Watching an old episode of Coronation Street on my laptop, I am struck by the sheer amount of screen time given to say, Elsie, as she anxiously walks around her living room, touching up her makeup in the mirror over the fireplace, eyeing the un-opened bottle of wine – should she have a glass? No, she’s going to wait. And when she is joined by an astonishingly young looking Emily Bishop, the dialogue is still subtle, cleverly observed, but layered with subtext and comedy. Again, as in the case of the performances, the dialogue is saturated in character. These women sit and talk. And the scene goes on. It’s nearly 5 minutes long. I remember when I was script editing Eastenders, if a scene ran to more than 3 minutes it was unusual. This is because today’s television drama is a much more frenetic creature and our audiences now, although still wanting character, intrigue and emotional voracity, also want action, colour, and things generally going on.

 So the scenes in television drama scripts got shorter over the years and less dialogue was written per scene, less exploration of character is possible and more is made of the text, not the subtext of what we see on screen.

 Our attention span is getting shorter. And as always, Soaps, mirroring the Zeitgeist, reflect this trend.

 As a script editor I waged my own private battle against writing that was ‘too on the nose’. By that I mean too obvious, stating the plotline, describing what you see, and generally being crude and lazy. So phrases like ‘a penny for them?’ and ‘we need to talk’ were banned from the episodes I worked on. Writers had to find other, more character-driven ways to bring out in a scene the fact that a person was clearly not concentrating or that a character had a lot on their mind.

 I believe that audiences don’t like obvious dialogue either. We all love the richness and colour of really good character-driven writing but not all of us are aware of this when watching our favourite Soap, or drama series, we just know when it works, because when it doesn’t, we stop engaging with the people on screen and caring about whether they are going to die, going to marry, going to get rich, get pregnant, get over him/her or not, and turn over.

 Although I owe a lot to Eastenders I have to say Corrie in my view sits heads and shoulders above it and so it is this show I will finish by crediting with a big gold star. The turnaround on this show, the sheer amount of episodes that have to be written, cast, recorded and transmitted in order to meet the rigours of their contracted output, is phenomenal. And still, albeit with shorter scenes, more action than subtext, more big bangs than characterful whimpers, the writing remains subtle, it illuminates character and highlights our humanity and most magnificently, our lack of it.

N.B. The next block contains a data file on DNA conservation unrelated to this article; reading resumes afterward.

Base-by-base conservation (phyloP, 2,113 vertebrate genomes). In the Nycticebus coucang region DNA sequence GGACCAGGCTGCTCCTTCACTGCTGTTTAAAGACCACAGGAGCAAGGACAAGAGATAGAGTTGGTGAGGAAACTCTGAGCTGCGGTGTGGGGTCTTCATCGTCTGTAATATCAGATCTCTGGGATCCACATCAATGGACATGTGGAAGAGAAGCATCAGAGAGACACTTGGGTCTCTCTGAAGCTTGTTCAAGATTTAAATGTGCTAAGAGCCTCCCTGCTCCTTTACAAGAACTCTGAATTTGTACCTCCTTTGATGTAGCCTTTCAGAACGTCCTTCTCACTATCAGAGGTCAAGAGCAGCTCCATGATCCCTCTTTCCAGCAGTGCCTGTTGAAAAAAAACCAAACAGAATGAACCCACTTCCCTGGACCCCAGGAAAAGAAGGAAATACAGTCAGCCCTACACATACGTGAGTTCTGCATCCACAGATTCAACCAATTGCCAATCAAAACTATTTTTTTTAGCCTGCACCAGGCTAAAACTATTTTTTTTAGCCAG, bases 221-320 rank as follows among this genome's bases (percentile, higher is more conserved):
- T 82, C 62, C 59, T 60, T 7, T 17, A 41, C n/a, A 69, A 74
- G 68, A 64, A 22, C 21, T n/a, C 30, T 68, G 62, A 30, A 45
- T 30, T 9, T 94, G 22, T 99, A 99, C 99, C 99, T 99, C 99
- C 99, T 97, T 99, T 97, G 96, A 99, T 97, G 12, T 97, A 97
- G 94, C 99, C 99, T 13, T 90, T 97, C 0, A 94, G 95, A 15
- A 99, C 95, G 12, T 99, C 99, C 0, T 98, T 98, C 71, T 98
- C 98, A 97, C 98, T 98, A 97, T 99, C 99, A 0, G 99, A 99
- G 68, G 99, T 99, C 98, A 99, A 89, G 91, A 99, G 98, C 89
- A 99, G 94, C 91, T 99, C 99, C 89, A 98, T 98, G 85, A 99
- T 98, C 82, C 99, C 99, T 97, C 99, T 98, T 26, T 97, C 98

Here I am, with Tony McHale (vetern long running drama writer/director/story producer, Tracy Brabin (ex-Corrie actress and now writer of Shamless, Hollyoaks and more) and Damon Rochefort (veteran Corrie Producer/writer) talking about (amongst the gossip and the anecdotal chat!) about Writing For Long Running Drama and how to keep your work fresh and watchable – date for you diary if you havent already bought your ticket: OCTOBER 27th SATURDAY – check out the LSWF website for the schedule and all the other marvellous events.




I did a Breakfast Talk recently for the LONDON SCREENWRITERS FESTIVAL. I have my notes (16 pages in all) available for sale on www.paypal.co.uk. My PayPal ID is yvon.grace@btinternet.com and the notes are £7.99. If you want some solid, entertaining, informative pointers as to how to go about this business of television writing, these are the notes you need.


useful website where you can download produced tv scripts. This is great if you need to get your head around layout issues and the general vocabulary screen writers are required to understand and use.



An excellent resource for writers – register your script here and keep yourself up to date with products and services aimed at professional writers.


An innovative and go-getting initiative aimed at promoting all writing on all levels. They interviewed me recently and here’s the link to the interview – but have a trawl around too. They run regular writing competitions, with great prizes and a spangly award ceremony coming up in December where rumour has it, Yours Truely may be awarding the Brit Writers Prize for Best Screenwriter 2012.



A useful list of top notch agents and their submission requirements – some still accept unsolicited work


 Many of you will either know of, or be a member of SCRIPT ADVICE WRITERS ROOM on FACEBOOK, but if you haven’t yet joined, please do, it is a vibrant lively community of writers, trainers, learners, moaners, growers and doers and I would love to see you there! Here is the link again – so get clicking!


I am always chuffed to get more followers so here’s the link to me on Twitter again:

 I hope I can help you with your writing; be it a television script, short or full length film or screen play, treatment or outline, novel or radio play, I read and script edit them all and can definitely help improve yours.  Drop me an email@ Yvonne.grace@scriptadvice-co-uk.stackstaging.com and let’s get working!


copyright Yvonne Grace Script Advice www.scriptadvice.co.uk October 2012